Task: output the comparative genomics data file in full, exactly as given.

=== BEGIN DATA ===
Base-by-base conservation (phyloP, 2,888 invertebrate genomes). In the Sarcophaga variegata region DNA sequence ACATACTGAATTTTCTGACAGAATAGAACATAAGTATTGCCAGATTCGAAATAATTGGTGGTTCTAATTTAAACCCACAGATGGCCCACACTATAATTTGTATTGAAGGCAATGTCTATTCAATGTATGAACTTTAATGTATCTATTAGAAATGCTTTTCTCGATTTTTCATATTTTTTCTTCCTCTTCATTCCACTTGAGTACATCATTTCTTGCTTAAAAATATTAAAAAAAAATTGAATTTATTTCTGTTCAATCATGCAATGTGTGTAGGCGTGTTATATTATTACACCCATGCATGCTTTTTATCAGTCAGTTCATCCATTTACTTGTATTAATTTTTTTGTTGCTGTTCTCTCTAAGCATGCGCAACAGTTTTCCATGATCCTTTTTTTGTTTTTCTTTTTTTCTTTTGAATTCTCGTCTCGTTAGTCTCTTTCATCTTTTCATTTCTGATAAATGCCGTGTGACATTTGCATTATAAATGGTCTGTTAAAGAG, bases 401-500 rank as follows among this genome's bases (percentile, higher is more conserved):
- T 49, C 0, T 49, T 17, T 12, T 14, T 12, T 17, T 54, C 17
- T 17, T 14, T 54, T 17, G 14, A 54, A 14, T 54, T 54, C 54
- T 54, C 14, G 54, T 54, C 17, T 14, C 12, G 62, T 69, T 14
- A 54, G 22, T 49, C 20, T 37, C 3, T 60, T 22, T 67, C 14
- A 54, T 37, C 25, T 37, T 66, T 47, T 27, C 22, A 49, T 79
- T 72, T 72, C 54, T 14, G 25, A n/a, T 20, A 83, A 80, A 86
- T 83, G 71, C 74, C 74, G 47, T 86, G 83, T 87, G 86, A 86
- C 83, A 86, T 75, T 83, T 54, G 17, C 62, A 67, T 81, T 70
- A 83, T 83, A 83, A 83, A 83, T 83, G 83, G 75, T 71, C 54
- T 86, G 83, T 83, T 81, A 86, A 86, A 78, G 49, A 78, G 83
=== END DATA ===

Base-by-base conservation (phyloP, 2,888 invertebrate genomes). In the Sarcophaga variegata region DNA sequence ACATACTGAATTTTCTGACAGAATAGAACATAAGTATTGCCAGATTCGAAATAATTGGTGGTTCTAATTTAAACCCACAGATGGCCCACACTATAATTTGTATTGAAGGCAATGTCTATTCAATGTATGAACTTTAATGTATCTATTAGAAATGCTTTTCTCGATTTTTCATATTTTTTCTTCCTCTTCATTCCACTTGAGTACATCATTTCTTGCTTAAAAATATTAAAAAAAAATTGAATTTATTTCTGTTCAATCATGCAATGTGTGTAGGCGTGTTATATTATTACACCCATGCATGCTTTTTATCAGTCAGTTCATCCATTTACTTGTATTAATTTTTTTGTTGCTGTTCTCTCTAAGCATGCGCAACAGTTTTCCATGATCCTTTTTTTGTTTTTCTTTTTTTCTTTTGAATTCTCGTCTCGTTAGTCTCTTTCATCTTTTCATTTCTGATAAATGCCGTGTGACATTTGCATTATAAATGGTCTGTTAAAGAG, bases 401-500 rank as follows among this genome's bases (percentile, higher is more conserved):
- T 49, C 0, T 49, T 17, T 12, T 14, T 12, T 17, T 54, C 17
- T 17, T 14, T 54, T 17, G 14, A 54, A 14, T 54, T 54, C 54
- T 54, C 14, G 54, T 54, C 17, T 14, C 12, G 62, T 69, T 14
- A 54, G 22, T 49, C 20, T 37, C 3, T 60, T 22, T 67, C 14
- A 54, T 37, C 25, T 37, T 66, T 47, T 27, C 22, A 49, T 79
- T 72, T 72, C 54, T 14, G 25, A n/a, T 20, A 83, A 80, A 86
- T 83, G 71, C 74, C 74, G 47, T 86, G 83, T 87, G 86, A 86
- C 83, A 86, T 75, T 83, T 54, G 17, C 62, A 67, T 81, T 70
- A 83, T 83, A 83, A 83, A 83, T 83, G 83, G 75, T 71, C 54
- T 86, G 83, T 83, T 81, A 86, A 86, A 78, G 49, A 78, G 83